said. Though residents expect to be out of their homes before next year, no definitive demolition date has been set. “The issue is, as far as we’re concerned, is that we would like a firm timetable,” Deyo said. Renting on a month-bymonth basis does not give residents enough notice to move out, Deyo said. Issues like disabled residents and the cost of moving could hinder efforts by occupants to move if they do not know when to leave. “I’m semi-retired. My son and that gentleman you spoke to over there are on disability,” she said. “Nobody has a great

deal of money.” When tenants sign a shortterm lease, and with the university making known its plans to demolish the homes, residents should be prepared to move on short-notice, Diamond said. “My understanding is that property managers have been in communication with the tenants and that the tenants are aware that their leases are for a very short period of time, that sometime in the future those properties would be cleared,” he said. Moving information and online help is also available to residents on the university website, Diamond said.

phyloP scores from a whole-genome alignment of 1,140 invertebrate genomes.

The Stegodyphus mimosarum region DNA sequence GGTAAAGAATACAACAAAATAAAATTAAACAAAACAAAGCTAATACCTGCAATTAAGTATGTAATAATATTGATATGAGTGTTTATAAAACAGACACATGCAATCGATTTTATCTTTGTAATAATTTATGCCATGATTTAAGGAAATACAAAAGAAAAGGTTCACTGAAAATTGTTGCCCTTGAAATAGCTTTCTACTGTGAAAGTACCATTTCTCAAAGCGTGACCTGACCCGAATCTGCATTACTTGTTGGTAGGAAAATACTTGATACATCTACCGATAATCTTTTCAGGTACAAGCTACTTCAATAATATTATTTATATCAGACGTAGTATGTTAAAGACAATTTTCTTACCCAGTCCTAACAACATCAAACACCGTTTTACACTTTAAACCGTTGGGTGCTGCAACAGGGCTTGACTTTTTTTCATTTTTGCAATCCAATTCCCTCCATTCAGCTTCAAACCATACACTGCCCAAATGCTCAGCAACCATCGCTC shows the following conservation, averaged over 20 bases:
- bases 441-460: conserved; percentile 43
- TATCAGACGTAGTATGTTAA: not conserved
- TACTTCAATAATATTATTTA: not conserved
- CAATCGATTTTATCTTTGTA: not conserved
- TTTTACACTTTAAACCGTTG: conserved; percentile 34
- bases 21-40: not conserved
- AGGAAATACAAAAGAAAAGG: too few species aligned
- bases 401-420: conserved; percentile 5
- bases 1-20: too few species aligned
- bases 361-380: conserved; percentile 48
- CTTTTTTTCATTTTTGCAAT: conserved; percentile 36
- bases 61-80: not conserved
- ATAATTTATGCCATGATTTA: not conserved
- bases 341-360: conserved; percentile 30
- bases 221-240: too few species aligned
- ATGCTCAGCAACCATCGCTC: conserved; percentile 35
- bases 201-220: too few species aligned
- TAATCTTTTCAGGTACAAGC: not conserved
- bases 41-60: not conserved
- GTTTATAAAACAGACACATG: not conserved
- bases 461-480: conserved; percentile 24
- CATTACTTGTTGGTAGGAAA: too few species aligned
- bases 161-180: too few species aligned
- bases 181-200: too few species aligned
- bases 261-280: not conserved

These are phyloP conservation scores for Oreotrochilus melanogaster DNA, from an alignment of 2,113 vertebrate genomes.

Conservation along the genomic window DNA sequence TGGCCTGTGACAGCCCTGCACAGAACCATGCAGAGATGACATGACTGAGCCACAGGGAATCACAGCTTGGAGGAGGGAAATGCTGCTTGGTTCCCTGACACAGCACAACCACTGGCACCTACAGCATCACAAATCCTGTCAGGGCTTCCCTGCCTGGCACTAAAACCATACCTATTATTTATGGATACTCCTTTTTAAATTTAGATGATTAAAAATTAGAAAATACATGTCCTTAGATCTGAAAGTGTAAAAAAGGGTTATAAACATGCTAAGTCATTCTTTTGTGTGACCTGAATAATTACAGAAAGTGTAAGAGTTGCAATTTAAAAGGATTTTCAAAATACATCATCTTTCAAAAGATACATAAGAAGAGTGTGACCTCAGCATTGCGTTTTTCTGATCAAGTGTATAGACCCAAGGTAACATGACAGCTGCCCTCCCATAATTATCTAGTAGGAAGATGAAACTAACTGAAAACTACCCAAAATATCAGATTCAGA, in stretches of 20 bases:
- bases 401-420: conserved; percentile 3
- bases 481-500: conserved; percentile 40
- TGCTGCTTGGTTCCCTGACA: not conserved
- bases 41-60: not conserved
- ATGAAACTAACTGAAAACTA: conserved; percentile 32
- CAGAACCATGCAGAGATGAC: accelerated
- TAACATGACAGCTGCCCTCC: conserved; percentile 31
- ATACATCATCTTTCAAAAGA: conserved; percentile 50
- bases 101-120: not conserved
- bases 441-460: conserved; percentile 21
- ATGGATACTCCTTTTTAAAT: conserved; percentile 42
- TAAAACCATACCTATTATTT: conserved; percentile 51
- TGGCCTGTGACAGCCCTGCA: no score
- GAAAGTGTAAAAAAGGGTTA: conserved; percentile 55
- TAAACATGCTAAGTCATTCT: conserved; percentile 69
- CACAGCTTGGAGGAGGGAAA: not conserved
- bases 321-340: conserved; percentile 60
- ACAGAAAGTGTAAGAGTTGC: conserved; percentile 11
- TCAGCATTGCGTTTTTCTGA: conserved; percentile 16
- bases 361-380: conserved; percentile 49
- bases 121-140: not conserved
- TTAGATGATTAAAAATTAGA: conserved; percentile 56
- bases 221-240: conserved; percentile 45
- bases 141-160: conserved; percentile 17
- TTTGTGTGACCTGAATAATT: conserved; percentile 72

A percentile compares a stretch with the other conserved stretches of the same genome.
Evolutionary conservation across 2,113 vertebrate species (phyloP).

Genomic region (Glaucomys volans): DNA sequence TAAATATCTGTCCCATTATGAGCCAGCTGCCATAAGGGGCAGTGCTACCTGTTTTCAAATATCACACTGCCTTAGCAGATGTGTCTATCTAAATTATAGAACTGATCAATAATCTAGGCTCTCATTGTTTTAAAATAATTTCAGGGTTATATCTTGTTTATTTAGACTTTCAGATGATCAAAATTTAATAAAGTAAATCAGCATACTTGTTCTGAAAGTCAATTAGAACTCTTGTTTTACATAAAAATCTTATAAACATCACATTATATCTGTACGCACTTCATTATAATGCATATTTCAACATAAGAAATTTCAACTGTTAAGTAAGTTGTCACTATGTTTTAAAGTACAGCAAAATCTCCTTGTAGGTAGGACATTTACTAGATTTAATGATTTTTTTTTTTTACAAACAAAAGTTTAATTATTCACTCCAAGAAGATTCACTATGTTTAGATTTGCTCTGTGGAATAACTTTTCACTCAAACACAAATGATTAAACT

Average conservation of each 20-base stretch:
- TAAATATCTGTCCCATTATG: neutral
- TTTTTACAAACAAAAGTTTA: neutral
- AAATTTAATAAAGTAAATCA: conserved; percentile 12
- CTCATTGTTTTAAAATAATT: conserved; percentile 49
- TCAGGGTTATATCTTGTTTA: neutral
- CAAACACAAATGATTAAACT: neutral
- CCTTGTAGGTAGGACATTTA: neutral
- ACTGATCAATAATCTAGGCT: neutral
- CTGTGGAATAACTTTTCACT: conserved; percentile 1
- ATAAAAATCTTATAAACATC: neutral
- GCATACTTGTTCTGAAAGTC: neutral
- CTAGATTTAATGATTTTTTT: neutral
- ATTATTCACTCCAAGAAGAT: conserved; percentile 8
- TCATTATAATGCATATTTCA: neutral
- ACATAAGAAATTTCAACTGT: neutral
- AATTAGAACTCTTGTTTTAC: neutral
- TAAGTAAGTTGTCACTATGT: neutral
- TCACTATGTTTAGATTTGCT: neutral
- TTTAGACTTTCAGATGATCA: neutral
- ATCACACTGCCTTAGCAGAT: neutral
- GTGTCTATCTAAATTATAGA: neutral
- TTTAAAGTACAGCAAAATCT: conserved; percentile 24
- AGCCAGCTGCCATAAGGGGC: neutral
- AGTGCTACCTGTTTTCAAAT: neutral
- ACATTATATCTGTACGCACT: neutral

Local Episcopal Church Offers Blessings for Same-Sex Couples

Shelby Gill Asst. Companion Editor

St. Paul’s Episcopal Church’s congregation, in Fayetteville, has been blessing same-sex couples for six years, but Episcopal Churches worldwide agreed on a standard liturgy for the blessing of same-sex couples in July at the General Convention of the Episcopal Church, said rector of St. Paul’s, Lowell Grisham, who was also the chairman for the committee that processed the same-sex blessing legislation. “I was just delighted with

see BLESSINGS page 2

Shelby Gill Asst. Companion Editor Lowell Grisham, rector at St. Paul, walks down a hallway adorned in photographs, depicting the history of St. Paul’s, towards the sanctuary.

Kappa Delta House Floods Jaime Dunaway Staff Writer